Lloyds extends new build lending

Lloyds extends new build lending

Lloyds Banking Group has announced that from today it has introduced changes to its lending policy on new build properties.

The lender has extended its cap on new build mortgages available now through Halifax from 80% to 85% LTV on all new build house and flat purchases, as well as increasing the maximum LTV available for those buying through a Shared Ownership scheme. A managed panel of builders and brokers will remain for borrowers who wish to apply for a standard 85-95% mortgage.

Customers buying a new house or flat with a Registered Provider or Housing Association through a Shared Ownership scheme are now able to apply for up to 90% LTV (previously 80%).

Douglas Cochrane, Head of Housing Development, Lloyds Banking Group, said: “The new build sector continues to be central to the success of the UK housing market, and helping to provide greater choice and access to mortgage products is fundamental to supporting its longevity.


Through Lloyds Banking Group’s Helping Britain Prosper plan we have committed to lending £10bn to first-time buyers this year, and the changes to our Shared Ownership lending policy will help us support this goal. Providing a broader range of options will help brokers meet more of their customers’ needs, and together with market-leading policy and product support, helps underline the added value of our specialist housing development team.”

Craig Hall, New Build Manager, Legal & General Mortgage Club, added: “These changes announced today by Lloyds Banking Group are a great boost to the new build lending market and welcome news for borrowers. Improvements like this are key to the growth of the sector and also shine the spotlight on Shared Ownership as a realistic alternative option for first-time buyers.  A greater number of lenders willing to lend on Shared Ownership properties adds to the legitimacy of the tenure, and will help to increase the take up, meaning more first-time buyers are able to get on the property ladder in the long-run.”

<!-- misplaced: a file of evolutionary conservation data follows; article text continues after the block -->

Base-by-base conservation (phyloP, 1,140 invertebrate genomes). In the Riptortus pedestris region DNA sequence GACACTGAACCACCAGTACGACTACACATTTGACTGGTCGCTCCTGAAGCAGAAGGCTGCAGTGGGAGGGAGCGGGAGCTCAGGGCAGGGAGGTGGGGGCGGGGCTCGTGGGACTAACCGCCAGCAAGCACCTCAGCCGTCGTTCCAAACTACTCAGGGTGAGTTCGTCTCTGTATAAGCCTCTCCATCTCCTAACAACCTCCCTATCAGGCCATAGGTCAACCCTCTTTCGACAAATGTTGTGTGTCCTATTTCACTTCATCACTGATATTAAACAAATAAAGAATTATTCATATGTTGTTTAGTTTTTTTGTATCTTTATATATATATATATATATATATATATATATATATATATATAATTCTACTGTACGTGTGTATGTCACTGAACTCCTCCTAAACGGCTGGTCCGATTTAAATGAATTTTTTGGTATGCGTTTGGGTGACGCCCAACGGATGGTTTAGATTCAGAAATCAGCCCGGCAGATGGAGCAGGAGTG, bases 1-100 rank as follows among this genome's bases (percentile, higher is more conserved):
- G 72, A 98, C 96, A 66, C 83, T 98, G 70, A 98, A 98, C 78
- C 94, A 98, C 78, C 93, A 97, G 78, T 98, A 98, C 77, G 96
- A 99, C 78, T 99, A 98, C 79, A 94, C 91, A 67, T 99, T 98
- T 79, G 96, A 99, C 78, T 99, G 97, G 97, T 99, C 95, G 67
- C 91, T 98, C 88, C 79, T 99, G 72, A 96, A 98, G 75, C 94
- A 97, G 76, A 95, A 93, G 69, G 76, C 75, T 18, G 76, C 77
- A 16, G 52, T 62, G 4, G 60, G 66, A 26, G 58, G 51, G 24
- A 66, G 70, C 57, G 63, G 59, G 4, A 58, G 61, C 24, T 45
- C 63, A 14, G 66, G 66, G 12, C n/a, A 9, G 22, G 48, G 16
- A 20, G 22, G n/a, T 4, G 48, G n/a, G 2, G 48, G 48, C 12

Join our mailing list:

Leave a comment



Latest Comments

Tony Gimple
Tony Gimple 09 Dec 2017

Linking professionalism to limited company borrowing is a flawed concept. Despite S24 etc., limited companies are the most tax inefficient way of running a property business and leave borrowers seriously...

view article
Evelyn Attwood
Evelyn Attwood 01 Dec 2017

It's normal. If you plan to buy a house in one of the most beautiful spots in the country you should pay a high price.

view article
Evelyn Attwood
Evelyn Attwood 01 Dec 2017

I think that the situation will be the same at December.

view article
Scott Garnet
Scott Garnet 06 Nov 2017

If you have a patio or a porch it is important to make sure that any connecting doors are secured. Good advice for sliding glass doors is replacing the panels with storm resistant glass and getting heavier...

view article
richardrawlings
richardrawlings 01 Nov 2017

What has not been mentioned here is the effect of not only higher interest payments, but also that these payments are less likely to be offsettable as a business cost due to the scaling back of mortgage...

view article
Kelvin Lloyd
Kelvin Lloyd 09 Oct 2017

IT is up, to the Planners. If they will only give permission for bungalows on certain (suitable) sites, they will be built.

view article
maggie swift
maggie swift 09 Oct 2017

It's just the beginning of the shocking rise.

view article
maggie swift
maggie swift 09 Oct 2017

I have recently read that the bungalows can provide social housing for elderly residents in London.

view article
zoe glover
zoe glover 05 Oct 2017

Update! Worst company I have ever dealt with. Undervalued a Cambridge property by over 100k, wont take on any evidence of valuation including a RICS valuation done 3 years ago for the very same value...

view article
Paul Edwards
Paul Edwards 27 Sep 2017

Its nonsense articles such as this that make it harder to get clients to realise just how difficult the market is out there. When you see Rightmove and there are more 'price reduced' then 'new' most days...

view article
Tom Allen
Tom Allen 20 Sep 2017

Absolutely agree with you!

view article
RyanGeo
RyanGeo 18 Sep 2017

A sharp correction would be a less dramatic expression to use. That is already underway in certain sectors in Reading where I practice as Chartered Surveyor

view article

Related stories

More articles from Finance